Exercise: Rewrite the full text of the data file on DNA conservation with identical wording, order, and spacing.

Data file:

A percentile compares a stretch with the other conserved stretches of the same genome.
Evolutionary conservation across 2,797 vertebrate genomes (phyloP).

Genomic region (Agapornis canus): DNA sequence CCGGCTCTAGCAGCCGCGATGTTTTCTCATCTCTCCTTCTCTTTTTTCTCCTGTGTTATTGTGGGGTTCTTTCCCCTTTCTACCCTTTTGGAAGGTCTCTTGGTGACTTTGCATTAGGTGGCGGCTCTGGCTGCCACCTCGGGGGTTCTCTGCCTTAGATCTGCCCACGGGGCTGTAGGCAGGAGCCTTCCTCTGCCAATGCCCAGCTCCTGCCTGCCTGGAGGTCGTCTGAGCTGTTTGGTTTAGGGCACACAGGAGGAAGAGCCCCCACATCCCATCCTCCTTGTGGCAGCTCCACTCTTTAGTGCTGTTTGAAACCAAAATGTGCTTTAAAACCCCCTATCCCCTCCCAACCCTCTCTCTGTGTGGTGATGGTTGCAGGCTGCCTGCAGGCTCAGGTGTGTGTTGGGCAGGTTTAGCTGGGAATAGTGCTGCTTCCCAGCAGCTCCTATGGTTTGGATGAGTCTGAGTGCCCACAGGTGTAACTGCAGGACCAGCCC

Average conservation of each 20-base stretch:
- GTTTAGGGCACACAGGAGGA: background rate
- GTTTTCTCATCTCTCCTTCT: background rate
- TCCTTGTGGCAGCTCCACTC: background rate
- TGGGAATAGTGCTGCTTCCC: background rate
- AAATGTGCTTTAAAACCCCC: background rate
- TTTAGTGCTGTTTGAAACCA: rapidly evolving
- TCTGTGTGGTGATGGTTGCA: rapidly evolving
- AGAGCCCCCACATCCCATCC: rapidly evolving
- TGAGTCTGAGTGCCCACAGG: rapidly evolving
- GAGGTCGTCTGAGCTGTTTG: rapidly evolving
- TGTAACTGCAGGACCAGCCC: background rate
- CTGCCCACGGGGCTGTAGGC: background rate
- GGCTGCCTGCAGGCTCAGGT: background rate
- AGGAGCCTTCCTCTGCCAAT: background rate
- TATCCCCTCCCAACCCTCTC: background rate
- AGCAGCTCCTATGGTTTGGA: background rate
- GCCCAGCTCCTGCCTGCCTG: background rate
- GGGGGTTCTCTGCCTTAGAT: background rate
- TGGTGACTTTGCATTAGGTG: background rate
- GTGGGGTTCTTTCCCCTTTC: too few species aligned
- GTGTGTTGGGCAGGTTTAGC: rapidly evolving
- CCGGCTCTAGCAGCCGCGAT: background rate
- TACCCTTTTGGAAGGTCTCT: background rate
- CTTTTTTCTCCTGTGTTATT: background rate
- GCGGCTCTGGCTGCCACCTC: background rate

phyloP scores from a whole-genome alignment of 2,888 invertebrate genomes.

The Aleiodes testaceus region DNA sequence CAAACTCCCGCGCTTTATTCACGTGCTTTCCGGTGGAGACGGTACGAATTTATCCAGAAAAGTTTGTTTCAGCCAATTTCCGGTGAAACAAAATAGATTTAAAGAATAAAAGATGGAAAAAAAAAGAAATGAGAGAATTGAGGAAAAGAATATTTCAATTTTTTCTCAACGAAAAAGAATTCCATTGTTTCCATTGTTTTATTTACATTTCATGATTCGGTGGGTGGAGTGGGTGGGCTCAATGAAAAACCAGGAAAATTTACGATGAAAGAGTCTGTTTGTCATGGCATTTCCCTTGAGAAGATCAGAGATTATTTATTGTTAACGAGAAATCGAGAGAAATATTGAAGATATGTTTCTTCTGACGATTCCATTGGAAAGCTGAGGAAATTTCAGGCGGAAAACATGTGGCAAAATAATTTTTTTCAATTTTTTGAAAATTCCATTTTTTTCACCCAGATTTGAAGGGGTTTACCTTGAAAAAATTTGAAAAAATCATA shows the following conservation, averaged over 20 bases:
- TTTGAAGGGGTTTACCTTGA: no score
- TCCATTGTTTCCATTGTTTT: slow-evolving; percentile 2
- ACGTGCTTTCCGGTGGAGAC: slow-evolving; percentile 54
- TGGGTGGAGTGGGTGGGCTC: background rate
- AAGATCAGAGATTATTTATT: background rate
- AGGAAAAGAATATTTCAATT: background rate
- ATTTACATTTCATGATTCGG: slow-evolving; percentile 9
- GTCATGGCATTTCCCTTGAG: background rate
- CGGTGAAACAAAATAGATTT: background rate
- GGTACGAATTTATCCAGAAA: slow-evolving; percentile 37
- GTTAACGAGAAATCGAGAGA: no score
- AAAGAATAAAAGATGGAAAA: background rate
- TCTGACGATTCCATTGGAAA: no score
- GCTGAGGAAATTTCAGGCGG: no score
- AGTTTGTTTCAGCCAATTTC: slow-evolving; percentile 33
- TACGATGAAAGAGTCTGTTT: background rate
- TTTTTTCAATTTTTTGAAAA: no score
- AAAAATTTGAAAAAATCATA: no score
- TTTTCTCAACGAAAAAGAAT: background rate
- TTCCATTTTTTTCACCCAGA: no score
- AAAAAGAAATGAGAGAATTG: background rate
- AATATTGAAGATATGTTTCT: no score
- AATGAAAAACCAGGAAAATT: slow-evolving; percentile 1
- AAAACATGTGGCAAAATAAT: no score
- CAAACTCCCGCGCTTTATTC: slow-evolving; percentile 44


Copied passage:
A percentile compares a stretch with the other conserved stretches of the same genome.
Evolutionary conservation across 2,797 vertebrate genomes (phyloP).

Genomic region (Agapornis canus): DNA sequence CCGGCTCTAGCAGCCGCGATGTTTTCTCATCTCTCCTTCTCTTTTTTCTCCTGTGTTATTGTGGGGTTCTTTCCCCTTTCTACCCTTTTGGAAGGTCTCTTGGTGACTTTGCATTAGGTGGCGGCTCTGGCTGCCACCTCGGGGGTTCTCTGCCTTAGATCTGCCCACGGGGCTGTAGGCAGGAGCCTTCCTCTGCCAATGCCCAGCTCCTGCCTGCCTGGAGGTCGTCTGAGCTGTTTGGTTTAGGGCACACAGGAGGAAGAGCCCCCACATCCCATCCTCCTTGTGGCAGCTCCACTCTTTAGTGCTGTTTGAAACCAAAATGTGCTTTAAAACCCCCTATCCCCTCCCAACCCTCTCTCTGTGTGGTGATGGTTGCAGGCTGCCTGCAGGCTCAGGTGTGTGTTGGGCAGGTTTAGCTGGGAATAGTGCTGCTTCCCAGCAGCTCCTATGGTTTGGATGAGTCTGAGTGCCCACAGGTGTAACTGCAGGACCAGCCC

Average conservation of each 20-base stretch:
- GTTTAGGGCACACAGGAGGA: background rate
- GTTTTCTCATCTCTCCTTCT: background rate
- TCCTTGTGGCAGCTCCACTC: background rate
- TGGGAATAGTGCTGCTTCCC: background rate
- AAATGTGCTTTAAAACCCCC: background rate
- TTTAGTGCTGTTTGAAACCA: rapidly evolving
- TCTGTGTGGTGATGGTTGCA: rapidly evolving
- AGAGCCCCCACATCCCATCC: rapidly evolving
- TGAGTCTGAGTGCCCACAGG: rapidly evolving
- GAGGTCGTCTGAGCTGTTTG: rapidly evolving
- TGTAACTGCAGGACCAGCCC: background rate
- CTGCCCACGGGGCTGTAGGC: background rate
- GGCTGCCTGCAGGCTCAGGT: background rate
- AGGAGCCTTCCTCTGCCAAT: background rate
- TATCCCCTCCCAACCCTCTC: background rate
- AGCAGCTCCTATGGTTTGGA: background rate
- GCCCAGCTCCTGCCTGCCTG: background rate
- GGGGGTTCTCTGCCTTAGAT: background rate
- TGGTGACTTTGCATTAGGTG: background rate
- GTGGGGTTCTTTCCCCTTTC: too few species aligned
- GTGTGTTGGGCAGGTTTAGC: rapidly evolving
- CCGGCTCTAGCAGCCGCGAT: background rate
- TACCCTTTTGGAAGGTCTCT: background rate
- CTTTTTTCTCCTGTGTTATT: background rate
- GCGGCTCTGGCTGCCACCTC: background rate

phyloP scores from a whole-genome alignment of 2,888 invertebrate genomes.

The Aleiodes testaceus region DNA sequence CAAACTCCCGCGCTTTATTCACGTGCTTTCCGGTGGAGACGGTACGAATTTATCCAGAAAAGTTTGTTTCAGCCAATTTCCGGTGAAACAAAATAGATTTAAAGAATAAAAGATGGAAAAAAAAAGAAATGAGAGAATTGAGGAAAAGAATATTTCAATTTTTTCTCAACGAAAAAGAATTCCATTGTTTCCATTGTTTTATTTACATTTCATGATTCGGTGGGTGGAGTGGGTGGGCTCAATGAAAAACCAGGAAAATTTACGATGAAAGAGTCTGTTTGTCATGGCATTTCCCTTGAGAAGATCAGAGATTATTTATTGTTAACGAGAAATCGAGAGAAATATTGAAGATATGTTTCTTCTGACGATTCCATTGGAAAGCTGAGGAAATTTCAGGCGGAAAACATGTGGCAAAATAATTTTTTTCAATTTTTTGAAAATTCCATTTTTTTCACCCAGATTTGAAGGGGTTTACCTTGAAAAAATTTGAAAAAATCATA shows the following conservation, averaged over 20 bases:
- TTTGAAGGGGTTTACCTTGA: no score
- TCCATTGTTTCCATTGTTTT: slow-evolving; percentile 2
- ACGTGCTTTCCGGTGGAGAC: slow-evolving; percentile 54
- TGGGTGGAGTGGGTGGGCTC: background rate
- AAGATCAGAGATTATTTATT: background rate
- AGGAAAAGAATATTTCAATT: background rate
- ATTTACATTTCATGATTCGG: slow-evolving; percentile 9
- GTCATGGCATTTCCCTTGAG: background rate
- CGGTGAAACAAAATAGATTT: background rate
- GGTACGAATTTATCCAGAAA: slow-evolving; percentile 37
- GTTAACGAGAAATCGAGAGA: no score
- AAAGAATAAAAGATGGAAAA: background rate
- TCTGACGATTCCATTGGAAA: no score
- GCTGAGGAAATTTCAGGCGG: no score
- AGTTTGTTTCAGCCAATTTC: slow-evolving; percentile 33
- TACGATGAAAGAGTCTGTTT: background rate
- TTTTTTCAATTTTTTGAAAA: no score
- AAAAATTTGAAAAAATCATA: no score
- TTTTCTCAACGAAAAAGAAT: background rate
- TTCCATTTTTTTCACCCAGA: no score
- AAAAAGAAATGAGAGAATTG: background rate
- AATATTGAAGATATGTTTCT: no score
- AATGAAAAACCAGGAAAATT: slow-evolving; percentile 1
- AAAACATGTGGCAAAATAAT: no score
- CAAACTCCCGCGCTTTATTC: slow-evolving; percentile 44